Chromium triiodide is ferromagnetic in its bulk (3D) state. This means the magnetic dipoles of each molecule line up in the same direction, rather than cancel out. The surprising discovery here is that this is also true in a 2D monolayer one molecule thick, making this the first known monolayer material with intrinsic magnetism.

      In the case of a double layer of CrI3, the dipoles of each layer do cancel out as you suggest.

    2. kurtismayfield

      Magnetism is caused my movement, or spin, of charged objects. So if you have a material that the spin of one type of charged particle (say an electron) is in greater numbers than the spin of an oppositely charged particle (protons), you would get a material that is magnetic.

      Full disclosure, This is a guess I am not a physicist.

  10. MyLessThanPrimeBeef

    The gilded glut: falling demand hits luxury property market Financial Times. In New York, there’s a threatened crackdown on using real estate to launder money. That put a big dent in the super high end market.

    Better late than never.

    But a coordinated international response is needed; otherwise, it will just go to Vancouver or Toronto.

    1. Enquiring Mind

      Cue the news stories about ‘beggar thy neighbor’, shades of the Depression, through ideological policy tools driving away those needed investments. Modern media balances blunt instruments with just enough refinement to say that they have innovated to keep pace.

  11. schultzzz

    RE: “The gilded glut: falling demand hits luxury property market”

    I keep hearing NC reporters saying “luxury housing is money laundering”

    I really want to believe it’s true, but so far it’s just a phrase to me.

    Is there an NC post which explains why you believe that, and how the scam supposedly works?

    I mean, a post written for those of us without a background in finance, or a PhD in economics?


  12. EndOfTheWorld

    RE: “boxed in…the coffin cubicles of Hong Kong”—-seeing stuff like this reminds me that living in the US is not too bad. To quote the old song: “when I’m worried and I can’t sleep, I count my blessings instead of sheep/ and I go to sleeeeeep… counting my blesssssings!”

    1. David Carl Grimes

      Re coffin cubicles. Maybe they should make cubicles like that here in the US for millennials or the homeless.

      HK has an artificial scarcity of land. The government auctions of very little land for development every year. There’s a lot of land in the New Territories. HK probably has one of the highest house price to income ratios in the world.

      1. Jim Haygood

        You’re being facetious of course [in your first paragraph]. US building codes demand light and ventilation in habitable rooms, and stipulate minimum room sizes and ceiling heights. Having a toilet and makeshift kitchen in the same small room [one of the photos] obviously wouldn’t fly either.

        Likely Hong Kong’s building code has similar provisions. But enforcement is a whole other issue. Evidently the densely-packed, lower-income areas of HK provide sufficient anonymity that apartment residents can build these coffin cages and not get ratted out by their neighbors.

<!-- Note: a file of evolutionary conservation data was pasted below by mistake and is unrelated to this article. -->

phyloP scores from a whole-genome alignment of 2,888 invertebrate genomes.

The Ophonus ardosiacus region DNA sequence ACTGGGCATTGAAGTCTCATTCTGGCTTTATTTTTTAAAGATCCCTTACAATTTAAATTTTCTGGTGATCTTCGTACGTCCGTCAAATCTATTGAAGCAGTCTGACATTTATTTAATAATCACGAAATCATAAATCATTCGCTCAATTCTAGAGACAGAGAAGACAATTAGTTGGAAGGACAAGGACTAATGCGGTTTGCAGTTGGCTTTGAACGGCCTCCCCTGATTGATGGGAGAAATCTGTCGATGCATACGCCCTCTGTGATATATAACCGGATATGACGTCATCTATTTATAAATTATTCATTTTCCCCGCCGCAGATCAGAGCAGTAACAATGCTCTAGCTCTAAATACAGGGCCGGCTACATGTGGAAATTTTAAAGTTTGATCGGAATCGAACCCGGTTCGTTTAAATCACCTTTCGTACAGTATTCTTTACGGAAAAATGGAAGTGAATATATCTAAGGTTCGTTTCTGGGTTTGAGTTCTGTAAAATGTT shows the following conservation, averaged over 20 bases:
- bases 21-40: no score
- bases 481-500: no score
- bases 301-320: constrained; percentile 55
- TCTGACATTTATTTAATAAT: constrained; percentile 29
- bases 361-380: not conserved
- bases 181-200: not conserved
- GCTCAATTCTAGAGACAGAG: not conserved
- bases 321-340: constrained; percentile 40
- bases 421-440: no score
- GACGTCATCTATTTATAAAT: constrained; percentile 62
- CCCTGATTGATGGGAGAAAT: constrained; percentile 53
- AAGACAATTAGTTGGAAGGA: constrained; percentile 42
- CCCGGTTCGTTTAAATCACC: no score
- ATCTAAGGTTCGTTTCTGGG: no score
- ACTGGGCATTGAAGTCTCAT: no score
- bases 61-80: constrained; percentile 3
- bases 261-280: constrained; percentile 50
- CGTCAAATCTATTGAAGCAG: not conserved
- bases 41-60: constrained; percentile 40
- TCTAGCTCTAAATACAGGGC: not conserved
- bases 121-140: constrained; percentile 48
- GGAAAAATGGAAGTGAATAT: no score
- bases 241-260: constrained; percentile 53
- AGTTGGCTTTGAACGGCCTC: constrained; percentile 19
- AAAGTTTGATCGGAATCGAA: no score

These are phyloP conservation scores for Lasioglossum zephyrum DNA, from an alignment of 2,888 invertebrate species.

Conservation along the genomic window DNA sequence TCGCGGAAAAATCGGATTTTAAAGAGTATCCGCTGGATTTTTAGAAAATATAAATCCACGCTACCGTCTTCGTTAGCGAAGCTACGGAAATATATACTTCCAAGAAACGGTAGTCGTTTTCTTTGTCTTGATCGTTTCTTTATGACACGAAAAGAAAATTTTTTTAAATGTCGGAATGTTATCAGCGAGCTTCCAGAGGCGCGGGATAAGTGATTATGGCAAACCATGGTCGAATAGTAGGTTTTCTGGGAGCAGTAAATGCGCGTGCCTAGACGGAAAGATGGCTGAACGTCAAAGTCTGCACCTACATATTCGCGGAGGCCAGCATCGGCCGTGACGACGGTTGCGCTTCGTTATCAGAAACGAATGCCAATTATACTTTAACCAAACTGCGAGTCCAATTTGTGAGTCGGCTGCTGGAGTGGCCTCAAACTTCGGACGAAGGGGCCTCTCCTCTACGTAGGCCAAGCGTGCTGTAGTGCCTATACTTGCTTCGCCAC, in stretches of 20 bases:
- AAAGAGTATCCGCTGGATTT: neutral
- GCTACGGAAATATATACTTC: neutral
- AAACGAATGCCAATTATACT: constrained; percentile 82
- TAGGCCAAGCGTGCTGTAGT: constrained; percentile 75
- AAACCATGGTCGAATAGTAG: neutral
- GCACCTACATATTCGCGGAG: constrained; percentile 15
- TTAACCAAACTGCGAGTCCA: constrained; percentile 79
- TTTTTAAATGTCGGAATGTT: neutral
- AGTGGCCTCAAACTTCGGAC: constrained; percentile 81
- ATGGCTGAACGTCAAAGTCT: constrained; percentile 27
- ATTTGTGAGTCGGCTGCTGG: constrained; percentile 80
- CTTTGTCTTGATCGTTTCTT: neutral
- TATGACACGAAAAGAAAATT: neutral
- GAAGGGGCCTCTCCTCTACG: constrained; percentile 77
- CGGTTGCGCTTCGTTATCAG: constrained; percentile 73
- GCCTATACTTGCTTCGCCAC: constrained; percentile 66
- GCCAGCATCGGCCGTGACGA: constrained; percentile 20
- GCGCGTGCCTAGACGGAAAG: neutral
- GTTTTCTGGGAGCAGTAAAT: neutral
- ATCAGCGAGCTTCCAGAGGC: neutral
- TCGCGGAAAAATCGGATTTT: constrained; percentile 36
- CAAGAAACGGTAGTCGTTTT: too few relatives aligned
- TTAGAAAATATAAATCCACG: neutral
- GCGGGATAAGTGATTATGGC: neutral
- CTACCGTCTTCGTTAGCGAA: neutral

Overpopulated, unhealthy tenements like these were a big issue in New York City … a hundred years ago.

        1. RMO

          About ten years ago here in Vancouver I helped someone rip a bunch of tiny subdivided bunkbed/rooms out of a normal looking three floor condo near Granville Island. They were about the same size as what you see in the article though the bathrooms and kitchens were shared. The previous owner had divided up the interior rather crudely and then rented the tiny “rooms” out to as many people as could be squeezed in. It’s the only example of this I’ve personally seen but it can’t have been unique.

          1. Enquiring Mind

            College students may see off-campus housing divided up in similar ways. Older people knew the concept of an apartment living room. Current students only know that there is now a ‘slider room’ when they walk in the door. That room is accessed by sliding back a door to reveal a coffin-sized sleeping habitat, with some slim chance of room for a tiny desk. Landlords become adept at meeting demand by squeezing more revenue-generating space out of existing supply when new housing isn’t readily available. Rabbit warrens are somewhat comparable.

            1. MyLessThanPrimeBeef

              In the future, students will be smaller.

              Humans will be smaller in general…adapt or perish.

        2. Marco

          I think the “micro-apartment” / “tiny house” aesthetic as purveyed on HGTV brings us dangerously close. I’m all for living simply especially for the growing 1 person household demographic but not until we are out of the asset inflation loop powered by FIRE.

    2. lyman alpha blob

      I wonder if these cubicles were originally promoted as a cheap, sustainable alternative the way ‘tiny houses’ are today in the US.

      Some towns are setting up areas where these tiny houses are allowed and I can see them turning into slums to warehouse poor people pretty quickly. A step up from living in a tent I suppose, but not by a lot.

      1. jrs

        I think I’d rather live in a tent than those Hong Kong cubicles, weather permitting, less claustrophobic. Of course obviously I’d rather live in a RV, which is not an unheard of for the more fortunate homeless, an RV on a city street.